MARINE CORPS BASE CAMP LEJEUNE, North Carolina -- More than 50 feet in the air, a CH-53E Super Stallion helicopter hovers above the ground as Royal Dutch Marines, with the Royal Netherlands Marine Corps, prepare to slide down a rope hanging from the belly of the helicopter at the Expeditionary Operations Training Group compound at Stone Bay, aboard Marine Corps Base Camp Lejeune, North Carolina, March 17, 2015.
Marines with Marine Heavy Helicopter Squadron 464 worked with the Royal Marines to help them become more proficient and tactically sound at these types of exercises.
Two Super Stallion helicopters carried 10 Royal Dutch Marines in each aircraft. A rope used to slide down was attached inside and hung out a hole in the belly of the aircraft, which the Royal Marines used to quickly slide through and reach the ground in seconds.
“This training helps build confidence in our unit,” said Christopher, a Royal Dutch Marine with the Royal Netherlands Marine Corps. “Sliding down a rope with no safety clips, using just your hands and feet to hold the rope and control your speed builds upon our courage and prepares us for the fight.”
Royal Marines are conducting various training scenarios with help from Marine Heavy Helicopter Squadron 464 so that the Royal Netherlands Marine Corps can become more proficient with this type of training. Christopher enjoys the teamwork and confidence boosts that the unit has been building together.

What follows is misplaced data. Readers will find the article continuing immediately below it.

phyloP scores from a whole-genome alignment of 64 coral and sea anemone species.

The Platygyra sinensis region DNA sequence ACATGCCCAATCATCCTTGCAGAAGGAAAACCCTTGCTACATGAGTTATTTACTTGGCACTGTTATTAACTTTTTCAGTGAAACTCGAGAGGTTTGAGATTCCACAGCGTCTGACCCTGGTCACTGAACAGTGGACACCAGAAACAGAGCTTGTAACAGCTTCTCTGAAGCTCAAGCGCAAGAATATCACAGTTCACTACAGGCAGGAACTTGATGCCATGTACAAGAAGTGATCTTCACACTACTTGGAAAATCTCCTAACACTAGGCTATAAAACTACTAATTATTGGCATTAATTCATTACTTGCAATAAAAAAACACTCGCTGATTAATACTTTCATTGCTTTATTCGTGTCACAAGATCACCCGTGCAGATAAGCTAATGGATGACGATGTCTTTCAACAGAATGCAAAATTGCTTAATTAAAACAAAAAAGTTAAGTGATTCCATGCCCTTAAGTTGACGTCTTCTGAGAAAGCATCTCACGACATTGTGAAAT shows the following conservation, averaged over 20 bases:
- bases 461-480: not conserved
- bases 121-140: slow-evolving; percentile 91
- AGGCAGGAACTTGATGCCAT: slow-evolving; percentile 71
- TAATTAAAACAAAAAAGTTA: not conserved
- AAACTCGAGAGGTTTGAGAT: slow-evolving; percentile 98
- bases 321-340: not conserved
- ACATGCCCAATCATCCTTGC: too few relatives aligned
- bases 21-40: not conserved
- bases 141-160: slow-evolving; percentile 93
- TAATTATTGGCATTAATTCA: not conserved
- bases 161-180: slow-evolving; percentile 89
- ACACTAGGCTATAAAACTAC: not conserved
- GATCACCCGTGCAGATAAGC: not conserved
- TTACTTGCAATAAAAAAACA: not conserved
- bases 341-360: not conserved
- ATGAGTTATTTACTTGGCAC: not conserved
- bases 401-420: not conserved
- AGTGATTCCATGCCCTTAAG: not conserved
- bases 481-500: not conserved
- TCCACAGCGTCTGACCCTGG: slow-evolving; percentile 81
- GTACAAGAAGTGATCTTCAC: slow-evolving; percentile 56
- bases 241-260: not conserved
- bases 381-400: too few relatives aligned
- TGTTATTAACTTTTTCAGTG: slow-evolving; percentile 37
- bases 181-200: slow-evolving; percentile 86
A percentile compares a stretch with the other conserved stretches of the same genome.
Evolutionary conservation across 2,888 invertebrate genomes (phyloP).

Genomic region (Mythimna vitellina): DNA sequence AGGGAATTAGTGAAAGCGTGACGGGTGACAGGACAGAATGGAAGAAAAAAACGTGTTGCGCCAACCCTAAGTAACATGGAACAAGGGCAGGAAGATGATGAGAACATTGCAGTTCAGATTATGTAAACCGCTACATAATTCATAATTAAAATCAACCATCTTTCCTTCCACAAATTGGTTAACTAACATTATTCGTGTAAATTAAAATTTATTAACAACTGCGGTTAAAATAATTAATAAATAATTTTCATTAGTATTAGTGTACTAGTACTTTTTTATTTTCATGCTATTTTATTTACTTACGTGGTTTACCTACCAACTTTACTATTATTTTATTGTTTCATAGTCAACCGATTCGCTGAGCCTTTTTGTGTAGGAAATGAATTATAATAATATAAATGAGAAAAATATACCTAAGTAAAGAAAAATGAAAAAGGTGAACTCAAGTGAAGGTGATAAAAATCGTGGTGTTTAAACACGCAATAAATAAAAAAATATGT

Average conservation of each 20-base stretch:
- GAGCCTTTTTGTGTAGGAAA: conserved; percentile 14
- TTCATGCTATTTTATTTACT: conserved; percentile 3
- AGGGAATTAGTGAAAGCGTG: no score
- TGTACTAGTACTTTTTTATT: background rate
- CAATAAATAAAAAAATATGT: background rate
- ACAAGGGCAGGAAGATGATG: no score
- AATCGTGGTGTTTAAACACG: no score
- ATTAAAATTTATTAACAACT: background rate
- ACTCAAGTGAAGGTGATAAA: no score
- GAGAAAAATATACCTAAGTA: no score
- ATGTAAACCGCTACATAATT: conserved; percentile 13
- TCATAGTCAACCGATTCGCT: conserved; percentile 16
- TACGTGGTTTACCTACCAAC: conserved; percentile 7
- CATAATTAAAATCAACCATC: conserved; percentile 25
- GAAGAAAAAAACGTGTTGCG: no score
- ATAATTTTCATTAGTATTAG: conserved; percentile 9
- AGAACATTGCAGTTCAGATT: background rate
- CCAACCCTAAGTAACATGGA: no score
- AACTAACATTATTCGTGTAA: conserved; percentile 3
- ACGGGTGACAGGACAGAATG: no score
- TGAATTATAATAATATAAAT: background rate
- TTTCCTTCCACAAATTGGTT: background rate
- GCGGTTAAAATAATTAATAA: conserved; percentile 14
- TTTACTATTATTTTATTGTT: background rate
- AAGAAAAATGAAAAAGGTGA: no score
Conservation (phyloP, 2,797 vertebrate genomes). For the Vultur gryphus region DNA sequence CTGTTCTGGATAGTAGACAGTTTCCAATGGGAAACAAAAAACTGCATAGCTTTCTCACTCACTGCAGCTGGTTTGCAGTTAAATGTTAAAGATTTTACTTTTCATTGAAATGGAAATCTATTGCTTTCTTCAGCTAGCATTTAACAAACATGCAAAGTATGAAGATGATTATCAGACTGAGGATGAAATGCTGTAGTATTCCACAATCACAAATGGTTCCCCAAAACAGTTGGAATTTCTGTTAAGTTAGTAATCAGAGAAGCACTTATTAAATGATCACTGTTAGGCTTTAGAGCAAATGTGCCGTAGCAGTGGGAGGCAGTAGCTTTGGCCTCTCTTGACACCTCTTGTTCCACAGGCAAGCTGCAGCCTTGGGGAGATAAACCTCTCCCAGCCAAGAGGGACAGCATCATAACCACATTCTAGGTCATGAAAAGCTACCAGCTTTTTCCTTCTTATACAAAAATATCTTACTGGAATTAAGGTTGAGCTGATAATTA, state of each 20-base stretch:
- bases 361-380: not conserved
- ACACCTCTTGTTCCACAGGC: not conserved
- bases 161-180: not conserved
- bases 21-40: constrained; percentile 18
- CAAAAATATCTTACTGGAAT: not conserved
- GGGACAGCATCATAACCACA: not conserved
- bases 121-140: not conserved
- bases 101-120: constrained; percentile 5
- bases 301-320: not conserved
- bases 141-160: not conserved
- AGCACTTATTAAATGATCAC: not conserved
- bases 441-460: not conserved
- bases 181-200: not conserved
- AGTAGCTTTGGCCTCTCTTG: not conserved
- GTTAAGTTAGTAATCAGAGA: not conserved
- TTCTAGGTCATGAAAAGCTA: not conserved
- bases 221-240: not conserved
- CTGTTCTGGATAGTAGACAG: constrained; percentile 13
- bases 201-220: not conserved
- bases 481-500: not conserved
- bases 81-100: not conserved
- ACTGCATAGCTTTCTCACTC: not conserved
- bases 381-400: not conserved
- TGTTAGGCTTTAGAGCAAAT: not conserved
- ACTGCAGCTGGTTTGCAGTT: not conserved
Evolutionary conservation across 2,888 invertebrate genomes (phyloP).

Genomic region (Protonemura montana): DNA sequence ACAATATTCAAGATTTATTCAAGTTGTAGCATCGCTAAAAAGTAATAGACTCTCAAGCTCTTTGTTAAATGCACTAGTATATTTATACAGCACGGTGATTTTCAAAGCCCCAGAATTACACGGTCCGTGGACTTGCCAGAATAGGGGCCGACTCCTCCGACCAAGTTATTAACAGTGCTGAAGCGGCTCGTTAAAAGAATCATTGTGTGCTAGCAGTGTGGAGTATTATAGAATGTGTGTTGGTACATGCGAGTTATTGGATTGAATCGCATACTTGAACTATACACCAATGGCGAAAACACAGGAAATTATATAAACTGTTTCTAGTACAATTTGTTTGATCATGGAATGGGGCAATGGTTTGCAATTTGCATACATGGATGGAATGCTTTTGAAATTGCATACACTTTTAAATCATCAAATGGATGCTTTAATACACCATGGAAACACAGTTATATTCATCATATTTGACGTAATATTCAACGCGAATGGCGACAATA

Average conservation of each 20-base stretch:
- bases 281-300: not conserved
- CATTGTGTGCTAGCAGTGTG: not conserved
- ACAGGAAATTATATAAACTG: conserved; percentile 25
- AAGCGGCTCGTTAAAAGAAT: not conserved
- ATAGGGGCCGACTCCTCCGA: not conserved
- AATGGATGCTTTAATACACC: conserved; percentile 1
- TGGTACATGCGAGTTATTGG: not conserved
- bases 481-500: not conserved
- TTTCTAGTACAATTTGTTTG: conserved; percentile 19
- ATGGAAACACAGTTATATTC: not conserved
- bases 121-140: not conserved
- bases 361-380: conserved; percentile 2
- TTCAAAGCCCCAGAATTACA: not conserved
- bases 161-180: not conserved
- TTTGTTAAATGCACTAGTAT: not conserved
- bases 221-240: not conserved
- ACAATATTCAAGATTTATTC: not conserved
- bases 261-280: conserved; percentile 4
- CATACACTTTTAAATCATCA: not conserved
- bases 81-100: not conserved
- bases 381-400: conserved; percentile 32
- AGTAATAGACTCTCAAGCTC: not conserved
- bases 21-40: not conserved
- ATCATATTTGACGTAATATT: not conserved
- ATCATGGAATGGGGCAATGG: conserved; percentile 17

During the exercises, Royal Marines practiced fast-roping with no gear, full gear including weapons and packs, and conducted a tactical entry. During the tactical entry, the helicopter flew a small circle around the landing zone then hovered above the ground as they fast-roped down and formed a secure perimeter surrounding the aircraft.
“These training facilities are more realistic towards an environment we would engage hostile enemies in,” said Twan, a Royal Dutch Marine with the Royal Netherlands Marine Corps. “It helps us adapt and learn different scenarios we may encounter. Securing a safety perimeter as the team slides down the rope ensures we make a safe entry into a dangerous area.”
Royal Marines do not get the opportunity to conduct this type of training on a regular basis. Being part of this training event, they received hands on training and are able to carry out the goal of their unit while gaining knowledge and become more proficient at their job, Twan said.
“There might be some slow points when working together in a high speed scenario” Christopher said. “But by working together as a team and learning new techniques and tactics, we can fix ourselves while going through the training to maintain a realistic and combat speed feeling.”